Blueberry jam is a long-time favourite and lets you enjoy the spoils of summer in the middle of winter.
Using your fresh blueberries to make muffins and cupcakes is a fantastic baking idea for a Saturday afternoon at the cottage.
Where To Find Blueberries
The best place to look for and collect blueberries is often a tightly guarded secret in many cottage communities. For first-time blueberry pickers, there are a few tips to help you find your own blueberry patch.
Blueberries are almost always found in open areas that have been deforested or near shield rock formations that get lots of sunshine. The best time of year to find blueberries is generally the last two weeks of July, but this may be moved by a week or two depending on the season.
In cottage country these spots are often found on islands, beside roads or in areas that have been cleared such as along power line routes. If your are exploring the lake, look for islands that have large areas of exposed rock and head for the high point of the island. Be sure to check if the island is privately owned before you go ashore and begin exploring.
Blueberry plants can be found in a variety of sizes depending on the conditions in which they are growing. Some grow like a small bush close to the ground while others stretch out like a plant and become quite tall, as high as a couple of feet. When picking blueberries from plants that are low to the ground, always lift the small branches to check for hidden berries as the best and biggest blueberries are often found this way. As the berries grow and ripen, the weight of the blueberries will cause the branch to droop and conceal the fruit.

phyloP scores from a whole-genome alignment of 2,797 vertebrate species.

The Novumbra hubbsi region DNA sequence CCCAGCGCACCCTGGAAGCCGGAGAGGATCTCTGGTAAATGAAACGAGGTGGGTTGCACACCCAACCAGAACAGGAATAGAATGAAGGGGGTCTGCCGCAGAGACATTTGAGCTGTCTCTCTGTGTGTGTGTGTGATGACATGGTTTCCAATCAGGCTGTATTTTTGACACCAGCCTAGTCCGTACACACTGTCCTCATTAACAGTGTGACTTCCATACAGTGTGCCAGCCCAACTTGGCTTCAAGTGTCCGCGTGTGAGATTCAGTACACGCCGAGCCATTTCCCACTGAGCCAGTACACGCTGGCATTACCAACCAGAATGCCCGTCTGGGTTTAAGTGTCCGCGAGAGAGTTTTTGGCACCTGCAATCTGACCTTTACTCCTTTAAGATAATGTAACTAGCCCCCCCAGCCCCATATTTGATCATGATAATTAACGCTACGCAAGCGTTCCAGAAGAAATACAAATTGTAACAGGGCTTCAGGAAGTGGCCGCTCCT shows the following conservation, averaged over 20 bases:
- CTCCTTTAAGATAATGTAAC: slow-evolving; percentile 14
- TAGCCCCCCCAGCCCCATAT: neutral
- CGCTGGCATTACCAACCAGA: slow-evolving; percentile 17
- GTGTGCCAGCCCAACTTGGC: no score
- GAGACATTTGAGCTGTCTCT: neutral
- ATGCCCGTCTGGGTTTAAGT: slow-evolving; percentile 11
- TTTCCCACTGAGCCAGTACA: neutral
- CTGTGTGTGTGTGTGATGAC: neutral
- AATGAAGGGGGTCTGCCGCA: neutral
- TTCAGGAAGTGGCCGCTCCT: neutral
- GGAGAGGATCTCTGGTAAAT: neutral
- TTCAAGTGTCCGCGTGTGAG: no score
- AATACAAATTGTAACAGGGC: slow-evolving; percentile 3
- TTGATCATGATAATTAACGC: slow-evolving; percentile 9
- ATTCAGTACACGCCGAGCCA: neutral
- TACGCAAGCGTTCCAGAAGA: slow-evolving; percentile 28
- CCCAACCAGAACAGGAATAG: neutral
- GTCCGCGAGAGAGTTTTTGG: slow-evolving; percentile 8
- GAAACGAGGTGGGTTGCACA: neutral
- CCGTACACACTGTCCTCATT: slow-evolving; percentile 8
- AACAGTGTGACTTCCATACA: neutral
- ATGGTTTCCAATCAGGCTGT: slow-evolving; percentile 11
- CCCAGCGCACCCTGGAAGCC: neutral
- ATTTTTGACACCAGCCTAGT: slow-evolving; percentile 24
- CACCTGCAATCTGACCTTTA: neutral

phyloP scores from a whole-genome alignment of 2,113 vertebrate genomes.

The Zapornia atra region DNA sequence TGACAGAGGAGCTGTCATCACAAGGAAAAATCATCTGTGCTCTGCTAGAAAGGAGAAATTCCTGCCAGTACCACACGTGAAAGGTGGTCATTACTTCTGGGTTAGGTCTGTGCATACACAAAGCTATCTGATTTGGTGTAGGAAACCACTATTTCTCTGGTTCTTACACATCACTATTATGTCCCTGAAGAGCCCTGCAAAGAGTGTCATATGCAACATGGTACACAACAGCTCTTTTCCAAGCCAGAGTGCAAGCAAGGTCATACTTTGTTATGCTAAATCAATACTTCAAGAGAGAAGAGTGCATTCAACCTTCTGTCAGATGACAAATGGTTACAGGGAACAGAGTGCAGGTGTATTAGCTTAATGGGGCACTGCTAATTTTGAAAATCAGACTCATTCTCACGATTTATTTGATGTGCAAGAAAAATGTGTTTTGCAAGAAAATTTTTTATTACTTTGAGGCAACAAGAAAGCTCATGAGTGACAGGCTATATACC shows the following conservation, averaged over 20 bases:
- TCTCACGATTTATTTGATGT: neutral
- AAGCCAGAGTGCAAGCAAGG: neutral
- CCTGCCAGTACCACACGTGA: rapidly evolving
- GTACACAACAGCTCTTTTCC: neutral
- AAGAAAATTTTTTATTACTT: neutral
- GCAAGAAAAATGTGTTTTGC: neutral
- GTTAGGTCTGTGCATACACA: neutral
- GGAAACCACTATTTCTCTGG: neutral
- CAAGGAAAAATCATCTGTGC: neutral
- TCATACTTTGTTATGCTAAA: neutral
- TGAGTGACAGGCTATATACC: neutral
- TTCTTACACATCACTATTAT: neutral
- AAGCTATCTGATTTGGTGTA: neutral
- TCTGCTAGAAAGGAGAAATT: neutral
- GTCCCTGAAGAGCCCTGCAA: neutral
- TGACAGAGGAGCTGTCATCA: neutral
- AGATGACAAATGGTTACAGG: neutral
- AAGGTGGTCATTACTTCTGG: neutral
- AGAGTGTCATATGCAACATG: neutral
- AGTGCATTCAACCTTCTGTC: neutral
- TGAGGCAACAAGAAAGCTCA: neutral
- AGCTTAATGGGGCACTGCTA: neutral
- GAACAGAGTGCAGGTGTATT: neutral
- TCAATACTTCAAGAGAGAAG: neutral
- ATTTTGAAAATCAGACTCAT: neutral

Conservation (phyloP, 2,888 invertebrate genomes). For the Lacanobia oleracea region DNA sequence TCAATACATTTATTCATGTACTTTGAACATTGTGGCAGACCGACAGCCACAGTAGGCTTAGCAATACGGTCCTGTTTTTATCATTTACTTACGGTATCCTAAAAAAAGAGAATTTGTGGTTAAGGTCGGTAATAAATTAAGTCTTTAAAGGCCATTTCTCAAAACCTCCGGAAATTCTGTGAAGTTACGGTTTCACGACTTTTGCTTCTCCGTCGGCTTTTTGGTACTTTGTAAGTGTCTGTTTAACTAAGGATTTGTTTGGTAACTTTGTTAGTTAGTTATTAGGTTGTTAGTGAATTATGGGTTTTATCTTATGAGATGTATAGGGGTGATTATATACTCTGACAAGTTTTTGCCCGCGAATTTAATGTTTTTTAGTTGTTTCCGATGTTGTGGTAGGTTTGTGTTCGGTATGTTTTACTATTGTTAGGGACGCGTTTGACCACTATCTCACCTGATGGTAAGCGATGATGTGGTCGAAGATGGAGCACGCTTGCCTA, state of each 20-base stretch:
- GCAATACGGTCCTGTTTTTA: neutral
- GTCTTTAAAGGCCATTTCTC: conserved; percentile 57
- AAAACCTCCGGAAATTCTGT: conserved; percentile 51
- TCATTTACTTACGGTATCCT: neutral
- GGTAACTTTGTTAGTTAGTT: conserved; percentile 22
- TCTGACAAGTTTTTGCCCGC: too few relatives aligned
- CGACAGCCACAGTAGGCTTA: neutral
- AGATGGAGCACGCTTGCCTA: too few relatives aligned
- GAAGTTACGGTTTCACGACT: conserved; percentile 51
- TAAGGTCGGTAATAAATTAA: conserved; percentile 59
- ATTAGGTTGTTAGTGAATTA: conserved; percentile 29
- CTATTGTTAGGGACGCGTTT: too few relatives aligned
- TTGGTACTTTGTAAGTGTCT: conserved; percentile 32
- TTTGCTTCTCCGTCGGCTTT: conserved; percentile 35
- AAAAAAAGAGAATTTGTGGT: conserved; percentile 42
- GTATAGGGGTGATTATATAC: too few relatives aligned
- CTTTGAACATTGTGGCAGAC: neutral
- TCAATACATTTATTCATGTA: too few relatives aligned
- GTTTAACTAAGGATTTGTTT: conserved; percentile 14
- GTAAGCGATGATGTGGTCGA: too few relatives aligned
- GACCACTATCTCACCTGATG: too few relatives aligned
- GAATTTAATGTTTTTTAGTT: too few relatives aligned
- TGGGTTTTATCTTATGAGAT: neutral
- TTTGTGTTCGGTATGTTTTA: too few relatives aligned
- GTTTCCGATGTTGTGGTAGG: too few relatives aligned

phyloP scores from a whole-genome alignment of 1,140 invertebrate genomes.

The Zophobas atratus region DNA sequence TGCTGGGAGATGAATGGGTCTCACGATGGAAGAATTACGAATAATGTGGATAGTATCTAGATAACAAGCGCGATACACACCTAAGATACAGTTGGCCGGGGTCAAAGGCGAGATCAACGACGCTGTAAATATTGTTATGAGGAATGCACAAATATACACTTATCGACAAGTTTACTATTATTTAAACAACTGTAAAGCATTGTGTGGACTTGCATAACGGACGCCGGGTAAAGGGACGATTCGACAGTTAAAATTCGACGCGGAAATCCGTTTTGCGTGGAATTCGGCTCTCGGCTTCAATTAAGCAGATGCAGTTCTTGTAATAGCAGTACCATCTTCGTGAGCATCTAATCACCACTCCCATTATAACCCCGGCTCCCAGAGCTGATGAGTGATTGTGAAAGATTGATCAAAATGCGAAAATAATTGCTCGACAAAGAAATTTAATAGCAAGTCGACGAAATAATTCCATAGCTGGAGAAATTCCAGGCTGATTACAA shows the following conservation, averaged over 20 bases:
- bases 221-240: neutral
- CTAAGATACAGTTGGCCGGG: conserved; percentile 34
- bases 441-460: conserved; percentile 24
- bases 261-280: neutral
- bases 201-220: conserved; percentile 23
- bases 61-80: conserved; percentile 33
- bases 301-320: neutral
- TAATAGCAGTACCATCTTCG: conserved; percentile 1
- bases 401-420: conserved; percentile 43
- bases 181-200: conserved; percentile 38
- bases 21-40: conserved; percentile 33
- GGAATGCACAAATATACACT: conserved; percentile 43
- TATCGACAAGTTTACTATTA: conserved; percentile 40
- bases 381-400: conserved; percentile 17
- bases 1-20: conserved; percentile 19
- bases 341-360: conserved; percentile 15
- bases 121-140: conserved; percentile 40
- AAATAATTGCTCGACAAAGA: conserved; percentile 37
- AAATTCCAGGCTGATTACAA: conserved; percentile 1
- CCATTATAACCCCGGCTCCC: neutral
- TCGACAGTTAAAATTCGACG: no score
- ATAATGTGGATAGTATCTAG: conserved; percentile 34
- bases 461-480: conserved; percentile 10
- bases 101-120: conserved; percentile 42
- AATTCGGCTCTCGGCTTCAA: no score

Blueberry Picking Clothing
Insects and blueberry patches tend to go hand-in-hand. The best clothing for picking blueberries is a pair of loose jeans, thick sock, rubber boots, a t-shirt and a loose hoodie. If you have a long-sleeve shirt instead of a hooded sweatshirt, be sure to also wear a hat. The rubber boots are useful if the ground is damp, or if the area has a high tick population.
Blueberry Picking Risks – Bears, Bugs and Burns
Bears rely heavily on berries for their summer diet and are often found spending hours on end lapping up juicy blueberries. When taking the gang out to your favourite blueberry spot, spend a few moments when you arrive to survey the area for bears, or evidence that the bears have recently been there feeding. It is also a good idea to wear bear bells when walking to and from the blueberry picking area as well as during the time you are in the patch.
Insect repellent with a high concentration of DEET is a must when you prepare to head out picking blueberries. Mosquitoes and deer flies can drive you mad and will impact the time you can spend collecting the berries as well as the number of berries you will harvest while you are there.
Sunburn and dehydration are big concerns when picking berries. Always bring water to drink. Be sure to wear a big hat and wear sunscreen on all exposed areas of your skin, especially the back of your neck.